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What is a Blue Collar Job?

Blue collar workers are commonly found in the skilled trades or industries like manufacturing.
Many modern blue collar jobs require a familiarity with computers or engineering programs.
Labor unions have historically been centered on blue collar workers.
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  • Written By: J. Beam
  • Edited By: Bronwyn Harris
  • Images By: Monkey Business, Auremar, Kheel Center
  • Last Modified Date: 30 March 2014
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The term blue collar job typically refers to a job that involves manual labor and receives an hourly rate of pay rather than an annual salary. The term blue collar stems from the uniforms worn by many industrial workers that were typically made of heavy duty, blue fabric and consisted of blue shirts and pants or blue coveralls. The automotive manufacturing and repair industries, as well as the construction industry, have been referred to as blue collar for decades.

Though this type of job was once thought to be reserved for people with no education or skills who were seemingly only qualified to perform manual labor, the defining qualities of a blue collar job no longer fit in some industries. For example, many computer and high tech jobs pay by the hour, and some construction industry positions pay an annual salary. In modern times, a higher education may also be required for a number of positions, which are categorized as “skilled trades.”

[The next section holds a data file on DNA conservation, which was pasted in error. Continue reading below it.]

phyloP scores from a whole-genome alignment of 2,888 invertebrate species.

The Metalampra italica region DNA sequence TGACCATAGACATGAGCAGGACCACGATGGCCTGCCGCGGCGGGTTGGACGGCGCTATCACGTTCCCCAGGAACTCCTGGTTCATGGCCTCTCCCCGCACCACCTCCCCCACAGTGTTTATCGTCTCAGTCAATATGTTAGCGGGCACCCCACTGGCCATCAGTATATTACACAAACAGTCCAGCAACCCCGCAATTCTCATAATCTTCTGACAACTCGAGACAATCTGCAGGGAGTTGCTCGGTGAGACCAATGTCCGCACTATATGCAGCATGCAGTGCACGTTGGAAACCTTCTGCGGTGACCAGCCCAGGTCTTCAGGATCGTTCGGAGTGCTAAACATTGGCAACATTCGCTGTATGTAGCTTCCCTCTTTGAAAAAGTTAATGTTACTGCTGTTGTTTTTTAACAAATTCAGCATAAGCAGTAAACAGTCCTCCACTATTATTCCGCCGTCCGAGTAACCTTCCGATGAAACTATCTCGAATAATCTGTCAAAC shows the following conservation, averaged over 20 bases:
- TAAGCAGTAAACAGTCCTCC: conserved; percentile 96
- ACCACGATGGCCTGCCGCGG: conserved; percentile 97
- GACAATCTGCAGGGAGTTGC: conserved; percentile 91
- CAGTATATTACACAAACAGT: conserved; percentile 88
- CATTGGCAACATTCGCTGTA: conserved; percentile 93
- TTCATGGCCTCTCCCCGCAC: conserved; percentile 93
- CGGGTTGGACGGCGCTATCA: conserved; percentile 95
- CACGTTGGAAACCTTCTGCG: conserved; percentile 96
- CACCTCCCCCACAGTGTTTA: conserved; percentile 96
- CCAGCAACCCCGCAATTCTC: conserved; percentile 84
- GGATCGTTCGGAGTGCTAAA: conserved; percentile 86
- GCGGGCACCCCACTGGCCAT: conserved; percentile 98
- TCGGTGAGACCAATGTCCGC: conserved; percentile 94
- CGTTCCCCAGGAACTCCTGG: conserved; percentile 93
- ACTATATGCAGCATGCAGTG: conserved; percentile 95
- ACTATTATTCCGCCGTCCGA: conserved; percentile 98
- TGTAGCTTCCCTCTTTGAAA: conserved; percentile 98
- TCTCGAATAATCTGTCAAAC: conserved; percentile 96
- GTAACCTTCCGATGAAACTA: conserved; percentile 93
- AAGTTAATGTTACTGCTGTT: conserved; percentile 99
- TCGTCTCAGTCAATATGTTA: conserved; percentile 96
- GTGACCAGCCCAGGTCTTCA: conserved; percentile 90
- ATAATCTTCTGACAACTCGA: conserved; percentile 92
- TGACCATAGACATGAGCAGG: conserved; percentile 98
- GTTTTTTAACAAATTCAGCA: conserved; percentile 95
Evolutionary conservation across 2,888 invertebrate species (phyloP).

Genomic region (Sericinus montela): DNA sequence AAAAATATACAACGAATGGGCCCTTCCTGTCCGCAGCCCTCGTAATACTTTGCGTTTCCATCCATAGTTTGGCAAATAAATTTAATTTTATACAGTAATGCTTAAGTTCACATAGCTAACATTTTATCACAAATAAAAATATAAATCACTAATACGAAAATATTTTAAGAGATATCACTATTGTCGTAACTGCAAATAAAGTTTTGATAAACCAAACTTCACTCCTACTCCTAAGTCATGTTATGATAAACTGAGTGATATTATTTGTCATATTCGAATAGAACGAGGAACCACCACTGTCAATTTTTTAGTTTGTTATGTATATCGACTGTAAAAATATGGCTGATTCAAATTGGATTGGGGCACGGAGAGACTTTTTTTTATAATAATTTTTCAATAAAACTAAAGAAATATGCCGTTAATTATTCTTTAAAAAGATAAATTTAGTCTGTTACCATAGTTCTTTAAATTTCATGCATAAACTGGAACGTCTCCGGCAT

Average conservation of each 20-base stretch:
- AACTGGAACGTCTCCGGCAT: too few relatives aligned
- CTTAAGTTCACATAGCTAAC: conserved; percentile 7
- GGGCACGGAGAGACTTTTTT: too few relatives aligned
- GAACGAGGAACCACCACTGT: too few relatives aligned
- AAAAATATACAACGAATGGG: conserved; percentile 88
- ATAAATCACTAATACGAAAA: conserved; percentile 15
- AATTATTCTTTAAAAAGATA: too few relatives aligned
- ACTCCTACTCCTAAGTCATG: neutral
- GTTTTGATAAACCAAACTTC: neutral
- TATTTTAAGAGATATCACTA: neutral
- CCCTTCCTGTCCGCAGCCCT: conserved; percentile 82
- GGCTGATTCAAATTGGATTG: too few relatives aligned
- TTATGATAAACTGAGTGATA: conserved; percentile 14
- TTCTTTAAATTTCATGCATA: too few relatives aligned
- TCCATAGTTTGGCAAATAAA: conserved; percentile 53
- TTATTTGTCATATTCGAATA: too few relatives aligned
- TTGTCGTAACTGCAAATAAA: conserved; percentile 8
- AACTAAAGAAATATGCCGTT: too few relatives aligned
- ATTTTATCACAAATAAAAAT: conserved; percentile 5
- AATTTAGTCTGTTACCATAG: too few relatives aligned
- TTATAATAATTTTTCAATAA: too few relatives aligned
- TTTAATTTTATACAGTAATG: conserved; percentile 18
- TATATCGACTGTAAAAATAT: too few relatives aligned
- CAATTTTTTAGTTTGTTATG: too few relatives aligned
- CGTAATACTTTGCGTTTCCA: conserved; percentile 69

People who have traditionally held a blue collar job are referred to as blue collar workers. The stereotype and social class of the blue collar worker has changed over the years. This is due in part to the increase in technology, which requires training, and the increase in pay among some industries.

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A blue collar job is often within an industry governed by a labor union. Automotive, construction, electrical, and food industries all have labor unions that bargain for worker’s collective rights. In contrast to white collar jobs, or those involving no manual labor and with no supporting labor union, these jobs remain predominantly hourly positions. In terms of pay, such a job may be equal to an office or sales job, but benefits such as health care, vacation, and bonuses are often lacking.

Blue collar jobs within some industries have seen a decline, especially in the manufacturing industries, as manual labor has become outsourced at an increasing rate. Construction, HVAC, and automotive repair remain leading industries offering blue collar jobs in the US.

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Discuss this Article

lighth0se33
Post 7

I think that construction is one industry that will never see a decline. Sure, factories can replace workers with robots, and newspaper companies can switch to online versions and eliminate jobs in the press room, but houses and other structures will always need to be built with human hands and expertise.

My dad has been working in construction all his life, and the only time he ever went without work was during extended rainy seasons. That is the downside of some blue collar jobs. The security of your paycheck depends on the weather.